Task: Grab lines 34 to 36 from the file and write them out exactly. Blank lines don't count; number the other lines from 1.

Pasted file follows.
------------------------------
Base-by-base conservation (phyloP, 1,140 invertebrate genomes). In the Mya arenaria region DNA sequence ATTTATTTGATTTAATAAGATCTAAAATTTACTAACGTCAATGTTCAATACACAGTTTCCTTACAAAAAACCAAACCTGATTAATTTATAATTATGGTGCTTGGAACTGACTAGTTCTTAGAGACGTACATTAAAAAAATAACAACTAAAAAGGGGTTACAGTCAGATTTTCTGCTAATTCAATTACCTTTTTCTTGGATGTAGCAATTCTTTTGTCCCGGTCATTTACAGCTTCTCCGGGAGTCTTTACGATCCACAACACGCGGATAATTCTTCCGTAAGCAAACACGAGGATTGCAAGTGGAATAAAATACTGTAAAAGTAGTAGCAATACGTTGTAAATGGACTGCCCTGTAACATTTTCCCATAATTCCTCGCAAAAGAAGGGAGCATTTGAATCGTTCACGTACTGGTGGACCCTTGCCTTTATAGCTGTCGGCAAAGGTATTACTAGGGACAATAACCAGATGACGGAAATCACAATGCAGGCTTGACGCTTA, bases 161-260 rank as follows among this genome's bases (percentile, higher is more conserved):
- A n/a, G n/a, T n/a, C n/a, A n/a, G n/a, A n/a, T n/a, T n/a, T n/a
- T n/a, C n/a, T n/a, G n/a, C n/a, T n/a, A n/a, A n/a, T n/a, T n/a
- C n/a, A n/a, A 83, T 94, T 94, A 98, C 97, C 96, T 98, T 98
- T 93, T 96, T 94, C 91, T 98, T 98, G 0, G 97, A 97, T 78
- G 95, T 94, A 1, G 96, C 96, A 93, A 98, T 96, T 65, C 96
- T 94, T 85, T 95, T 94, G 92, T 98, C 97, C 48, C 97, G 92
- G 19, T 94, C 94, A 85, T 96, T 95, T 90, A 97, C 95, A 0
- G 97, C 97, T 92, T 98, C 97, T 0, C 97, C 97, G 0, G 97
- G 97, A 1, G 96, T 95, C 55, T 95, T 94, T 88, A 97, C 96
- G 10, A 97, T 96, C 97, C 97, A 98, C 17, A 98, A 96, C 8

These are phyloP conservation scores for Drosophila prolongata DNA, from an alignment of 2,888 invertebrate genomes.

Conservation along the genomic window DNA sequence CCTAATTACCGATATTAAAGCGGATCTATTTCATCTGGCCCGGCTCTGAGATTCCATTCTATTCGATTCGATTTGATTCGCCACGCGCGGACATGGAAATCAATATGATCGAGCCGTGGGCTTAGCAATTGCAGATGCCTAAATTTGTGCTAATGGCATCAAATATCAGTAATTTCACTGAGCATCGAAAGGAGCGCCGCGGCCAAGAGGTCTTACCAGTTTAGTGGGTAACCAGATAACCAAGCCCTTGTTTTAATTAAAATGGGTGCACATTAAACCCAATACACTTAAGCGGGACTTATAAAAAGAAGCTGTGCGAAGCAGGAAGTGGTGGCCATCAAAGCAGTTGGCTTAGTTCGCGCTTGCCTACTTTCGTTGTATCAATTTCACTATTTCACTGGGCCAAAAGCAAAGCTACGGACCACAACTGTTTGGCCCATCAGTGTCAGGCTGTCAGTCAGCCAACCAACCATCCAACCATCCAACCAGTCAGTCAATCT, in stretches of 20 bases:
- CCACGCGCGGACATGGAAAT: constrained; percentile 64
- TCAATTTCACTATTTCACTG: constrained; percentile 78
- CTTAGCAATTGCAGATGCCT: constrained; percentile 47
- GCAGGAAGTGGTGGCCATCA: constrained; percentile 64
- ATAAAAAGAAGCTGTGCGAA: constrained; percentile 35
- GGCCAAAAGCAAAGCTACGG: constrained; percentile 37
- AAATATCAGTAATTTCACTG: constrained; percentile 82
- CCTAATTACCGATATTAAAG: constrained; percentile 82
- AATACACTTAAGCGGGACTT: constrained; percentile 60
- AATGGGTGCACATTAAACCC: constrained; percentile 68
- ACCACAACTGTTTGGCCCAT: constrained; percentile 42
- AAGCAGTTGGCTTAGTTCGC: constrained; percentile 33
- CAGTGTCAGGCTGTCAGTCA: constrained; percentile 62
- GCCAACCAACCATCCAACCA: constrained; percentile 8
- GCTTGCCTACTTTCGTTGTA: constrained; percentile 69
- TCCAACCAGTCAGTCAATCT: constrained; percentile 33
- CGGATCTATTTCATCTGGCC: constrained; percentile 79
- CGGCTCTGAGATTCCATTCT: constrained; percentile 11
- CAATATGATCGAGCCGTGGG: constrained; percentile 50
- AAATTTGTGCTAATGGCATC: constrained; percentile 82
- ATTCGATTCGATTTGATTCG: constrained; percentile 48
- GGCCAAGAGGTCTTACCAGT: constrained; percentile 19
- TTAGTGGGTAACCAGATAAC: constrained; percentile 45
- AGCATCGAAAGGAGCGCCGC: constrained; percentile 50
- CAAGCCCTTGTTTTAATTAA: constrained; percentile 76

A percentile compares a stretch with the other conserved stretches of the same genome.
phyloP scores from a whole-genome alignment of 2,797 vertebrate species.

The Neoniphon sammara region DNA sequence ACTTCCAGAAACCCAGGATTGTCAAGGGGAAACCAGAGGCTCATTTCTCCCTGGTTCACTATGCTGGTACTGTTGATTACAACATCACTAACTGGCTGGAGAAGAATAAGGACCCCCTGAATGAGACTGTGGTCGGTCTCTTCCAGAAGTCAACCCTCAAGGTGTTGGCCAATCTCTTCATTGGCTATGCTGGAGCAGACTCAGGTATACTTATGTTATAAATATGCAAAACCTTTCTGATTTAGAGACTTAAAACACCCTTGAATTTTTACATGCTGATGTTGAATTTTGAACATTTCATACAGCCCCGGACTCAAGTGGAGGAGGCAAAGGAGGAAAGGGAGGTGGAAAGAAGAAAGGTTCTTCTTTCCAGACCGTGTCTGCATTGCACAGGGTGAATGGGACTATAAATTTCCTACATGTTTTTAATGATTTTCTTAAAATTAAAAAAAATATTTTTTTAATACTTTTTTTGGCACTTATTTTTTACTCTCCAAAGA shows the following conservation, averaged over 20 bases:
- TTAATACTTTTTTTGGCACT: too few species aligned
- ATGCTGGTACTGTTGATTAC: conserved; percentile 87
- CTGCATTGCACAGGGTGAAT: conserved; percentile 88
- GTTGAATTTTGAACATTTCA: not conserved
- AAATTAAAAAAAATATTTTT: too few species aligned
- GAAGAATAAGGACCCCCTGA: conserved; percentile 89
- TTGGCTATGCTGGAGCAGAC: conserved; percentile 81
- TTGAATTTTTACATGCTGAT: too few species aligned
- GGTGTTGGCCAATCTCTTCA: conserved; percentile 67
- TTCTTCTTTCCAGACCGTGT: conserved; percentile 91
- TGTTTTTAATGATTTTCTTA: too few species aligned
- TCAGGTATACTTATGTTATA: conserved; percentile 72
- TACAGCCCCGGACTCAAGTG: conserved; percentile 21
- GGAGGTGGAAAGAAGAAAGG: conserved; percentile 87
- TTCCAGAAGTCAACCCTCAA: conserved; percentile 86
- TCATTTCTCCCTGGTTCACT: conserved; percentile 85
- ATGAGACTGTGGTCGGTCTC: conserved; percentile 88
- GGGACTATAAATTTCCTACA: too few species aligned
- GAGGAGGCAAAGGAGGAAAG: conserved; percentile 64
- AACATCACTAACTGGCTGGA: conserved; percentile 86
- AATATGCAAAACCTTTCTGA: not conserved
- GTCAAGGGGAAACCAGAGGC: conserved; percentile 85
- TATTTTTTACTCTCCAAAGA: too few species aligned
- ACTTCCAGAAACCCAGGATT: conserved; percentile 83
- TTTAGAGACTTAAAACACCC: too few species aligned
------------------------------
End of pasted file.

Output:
- ATTCGATTCGATTTGATTCG: constrained; percentile 48
- GGCCAAGAGGTCTTACCAGT: constrained; percentile 19
- TTAGTGGGTAACCAGATAAC: constrained; percentile 45